# Finding a neutral point, electric fields. Simple algebra.

This is a question that I'm doing as part of revision for my January mocks. Being bad a algebra in general, I'm stuck. The answer is a worked example and I still don't understand it, so I'm feeling very silly.

## Homework Statement

Charges of +4C and +8C are placed 1.00m apart. At what distance from the +4C charge is the electric field strength zero?

## Homework Equations

$$E = \frac{Q}{4\pi\epsilon r^2}$$

## The Attempt at a Solution

I picture it like this:

<-----x-----><----------- 1-x ----------->
+4C -------- E=0 ----------------------- +8C

<----------------- 1m ----------------->

So, E due to 4C = E due to 8C
$$\frac{+4}{4\pi\epsilon . x^2} = \frac{+8}{4\pi\epsilon . (x-1)^2}$$

Simplifying:
$$\frac{4}{x^2} = \frac{8}{(x-1)^2}$$

Square rooting & cross multiplying:
$$\frac{\sqrt4}{x} = \frac{\sqrt8}{(x-1)}$$

$$2(x-1) = \sqrt8(x)$$

It is at this point the textbook worked example says:
Which simplifies to
$$x = \frac{2}{(\sqrt8 + 2)}$$
This is my problem, I don't know how on earth it simplified to that. As the textbook hasn't explained the steps I feel silly as it's something probably really easy.

So I tried this:
$$2x- 2 = \sqrt8(x)$$
And I can't get any further...

I'd really appreciate a simple explanation, thankyou. :)

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Your mistake lies in the square root you took!
Notice that $$1-x$$ is positive by definition, while $$x-1$$ is negative! You took a square root, and got a negative quantity, that's a red flag right there. :)
Either solve with $$1-x$$ in the denominator[/tex] instead of $$x-1$$ or just don't take the square root and solve the quadratic.

Your mistake lies in the square root you took!
Notice that $$1-x$$ is positive by definition, while $$x-1$$ is negative! You took a square root, and got a negative quantity, that's a red flag right there. :)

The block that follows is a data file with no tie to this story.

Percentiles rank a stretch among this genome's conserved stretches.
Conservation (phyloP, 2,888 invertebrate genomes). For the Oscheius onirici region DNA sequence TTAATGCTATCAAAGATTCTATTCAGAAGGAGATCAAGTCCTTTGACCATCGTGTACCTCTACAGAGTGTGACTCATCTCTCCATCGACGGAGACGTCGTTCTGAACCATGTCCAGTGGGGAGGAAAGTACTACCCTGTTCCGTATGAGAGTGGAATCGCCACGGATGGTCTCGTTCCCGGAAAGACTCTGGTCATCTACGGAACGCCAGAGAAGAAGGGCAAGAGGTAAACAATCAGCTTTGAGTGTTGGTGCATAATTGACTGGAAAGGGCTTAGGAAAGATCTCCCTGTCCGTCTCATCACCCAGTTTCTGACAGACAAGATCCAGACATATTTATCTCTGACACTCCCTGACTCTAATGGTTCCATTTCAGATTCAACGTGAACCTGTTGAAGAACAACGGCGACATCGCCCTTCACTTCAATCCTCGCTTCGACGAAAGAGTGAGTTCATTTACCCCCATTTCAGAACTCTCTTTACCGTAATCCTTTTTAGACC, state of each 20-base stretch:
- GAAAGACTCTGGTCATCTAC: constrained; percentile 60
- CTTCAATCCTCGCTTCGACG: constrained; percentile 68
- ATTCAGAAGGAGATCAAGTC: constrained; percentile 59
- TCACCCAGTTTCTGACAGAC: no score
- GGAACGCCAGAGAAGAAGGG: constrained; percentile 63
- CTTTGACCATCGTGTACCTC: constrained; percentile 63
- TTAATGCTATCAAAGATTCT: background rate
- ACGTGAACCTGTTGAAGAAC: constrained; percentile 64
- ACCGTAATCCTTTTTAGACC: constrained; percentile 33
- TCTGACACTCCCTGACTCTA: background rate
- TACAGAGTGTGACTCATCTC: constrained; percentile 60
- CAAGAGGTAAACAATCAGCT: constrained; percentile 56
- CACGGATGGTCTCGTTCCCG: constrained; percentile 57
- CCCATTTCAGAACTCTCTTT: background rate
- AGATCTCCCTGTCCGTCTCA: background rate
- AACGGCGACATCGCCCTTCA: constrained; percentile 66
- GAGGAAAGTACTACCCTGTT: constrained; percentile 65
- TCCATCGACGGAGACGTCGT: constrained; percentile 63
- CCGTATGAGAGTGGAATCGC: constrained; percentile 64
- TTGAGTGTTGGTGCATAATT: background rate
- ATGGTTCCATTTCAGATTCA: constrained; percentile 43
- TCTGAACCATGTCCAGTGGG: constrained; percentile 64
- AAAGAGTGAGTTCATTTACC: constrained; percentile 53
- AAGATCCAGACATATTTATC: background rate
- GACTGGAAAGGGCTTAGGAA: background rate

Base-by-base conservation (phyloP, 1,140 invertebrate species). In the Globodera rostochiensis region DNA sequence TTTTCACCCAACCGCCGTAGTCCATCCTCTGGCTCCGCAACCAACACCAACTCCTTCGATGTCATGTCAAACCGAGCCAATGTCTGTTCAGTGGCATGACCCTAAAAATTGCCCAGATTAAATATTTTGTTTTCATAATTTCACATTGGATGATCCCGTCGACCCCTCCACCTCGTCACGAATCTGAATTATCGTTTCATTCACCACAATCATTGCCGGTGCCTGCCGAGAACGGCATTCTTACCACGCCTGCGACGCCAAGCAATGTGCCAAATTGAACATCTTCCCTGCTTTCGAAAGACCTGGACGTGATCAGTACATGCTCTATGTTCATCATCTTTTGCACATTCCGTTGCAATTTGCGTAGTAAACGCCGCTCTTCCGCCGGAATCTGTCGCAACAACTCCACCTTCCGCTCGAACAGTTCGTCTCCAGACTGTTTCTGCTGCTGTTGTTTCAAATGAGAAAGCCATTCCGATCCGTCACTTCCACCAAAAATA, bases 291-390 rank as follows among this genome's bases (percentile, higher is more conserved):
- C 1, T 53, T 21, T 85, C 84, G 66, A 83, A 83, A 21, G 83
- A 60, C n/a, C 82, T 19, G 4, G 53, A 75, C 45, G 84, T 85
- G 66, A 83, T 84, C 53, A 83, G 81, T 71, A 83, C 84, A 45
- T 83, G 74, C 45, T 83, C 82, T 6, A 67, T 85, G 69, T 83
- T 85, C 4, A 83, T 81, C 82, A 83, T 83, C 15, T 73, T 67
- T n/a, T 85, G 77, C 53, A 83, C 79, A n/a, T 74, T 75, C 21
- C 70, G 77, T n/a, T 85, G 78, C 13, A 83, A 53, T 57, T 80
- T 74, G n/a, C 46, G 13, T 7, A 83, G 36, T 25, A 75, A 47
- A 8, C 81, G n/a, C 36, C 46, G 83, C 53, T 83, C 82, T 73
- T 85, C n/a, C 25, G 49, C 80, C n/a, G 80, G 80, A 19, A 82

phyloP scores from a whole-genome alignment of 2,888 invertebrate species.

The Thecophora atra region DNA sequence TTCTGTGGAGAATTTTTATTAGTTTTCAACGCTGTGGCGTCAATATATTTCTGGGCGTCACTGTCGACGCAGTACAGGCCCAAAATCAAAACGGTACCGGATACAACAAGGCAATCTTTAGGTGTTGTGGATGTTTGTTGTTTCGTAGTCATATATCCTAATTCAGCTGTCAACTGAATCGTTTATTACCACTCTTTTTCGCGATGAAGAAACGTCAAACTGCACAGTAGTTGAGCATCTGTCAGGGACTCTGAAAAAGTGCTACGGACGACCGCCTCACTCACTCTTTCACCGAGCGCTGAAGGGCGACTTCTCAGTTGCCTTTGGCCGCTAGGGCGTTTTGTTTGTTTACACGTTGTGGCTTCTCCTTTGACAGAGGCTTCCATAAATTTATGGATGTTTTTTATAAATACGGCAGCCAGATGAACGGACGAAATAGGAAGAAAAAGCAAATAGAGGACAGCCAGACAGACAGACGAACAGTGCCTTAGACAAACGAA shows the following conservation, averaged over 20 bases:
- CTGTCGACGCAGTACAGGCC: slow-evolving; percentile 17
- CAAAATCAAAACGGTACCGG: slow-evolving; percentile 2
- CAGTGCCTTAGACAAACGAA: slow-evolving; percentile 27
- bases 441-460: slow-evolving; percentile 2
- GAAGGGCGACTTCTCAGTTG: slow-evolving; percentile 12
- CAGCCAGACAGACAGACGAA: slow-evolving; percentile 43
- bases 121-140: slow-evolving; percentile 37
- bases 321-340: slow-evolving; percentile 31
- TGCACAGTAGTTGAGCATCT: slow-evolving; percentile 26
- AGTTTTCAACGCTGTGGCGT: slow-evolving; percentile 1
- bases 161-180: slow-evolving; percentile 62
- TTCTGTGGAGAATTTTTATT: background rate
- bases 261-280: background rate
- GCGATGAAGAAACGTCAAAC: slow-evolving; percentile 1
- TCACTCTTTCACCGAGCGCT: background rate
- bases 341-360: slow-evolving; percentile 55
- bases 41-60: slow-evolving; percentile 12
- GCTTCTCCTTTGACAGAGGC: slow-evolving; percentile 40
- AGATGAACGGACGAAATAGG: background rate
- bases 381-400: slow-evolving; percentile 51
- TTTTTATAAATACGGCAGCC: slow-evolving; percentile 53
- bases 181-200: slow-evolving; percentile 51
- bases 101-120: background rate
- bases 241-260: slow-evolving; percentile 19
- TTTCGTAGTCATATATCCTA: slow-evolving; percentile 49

Either solve with $$1-x$$ in the denominator[/tex] instead of $$x-1$$ or just don't take the square root and solve the quadratic.
Oops! My bad, I'll look out for that in future. Okay, so if I do it right, I get:
$$2(1-x) = \sqrt8(x)$$

And then
$$2 - 2x = \sqrt8(x)$$

... Uh, I still don't know how to go on from there to get $$x = \frac{2}{(\sqrt8 + 2)}$$, as the textbook says I should end up at.

The "solving the quadratic" bit seems to be my main problem. A giant chunk of GCSE Maths has escaped my memory haha. D: I feel rather daft as the Christmas holidays seem to have wiped my brain of how to do these!

$$2 - 2x = \sqrt8(x)$$

Isolating all the $$x$$ terms on the left, and all the numbers on the right:

$$\sqrt{8}x+2x=2$$
$$(\sqrt{8}+2)x=2$$

Dividing both sides by $$\sqrt{8}+2$$ yields:

$$x=\frac{2}{\sqrt{8}+2}$$

Just some basic algebra, grab a book and get to practicing if you're rusty. ;)

$$2 - 2x = \sqrt8(x)$$

Isolating all the $$x$$ terms on the left, and all the numbers on the right:

$$\sqrt{8}x+2x=2$$
$$(\sqrt{8}+2)x=2$$

Dividing both sides by $$\sqrt{8}+2$$ yields:

$$x=\frac{2}{\sqrt{8}+2}$$

Just some basic algebra, grab a book and get to practicing if you're rusty. ;)
I can't believe this didn't occur to me. I'm feeling pretty silly :f Thankyou so much!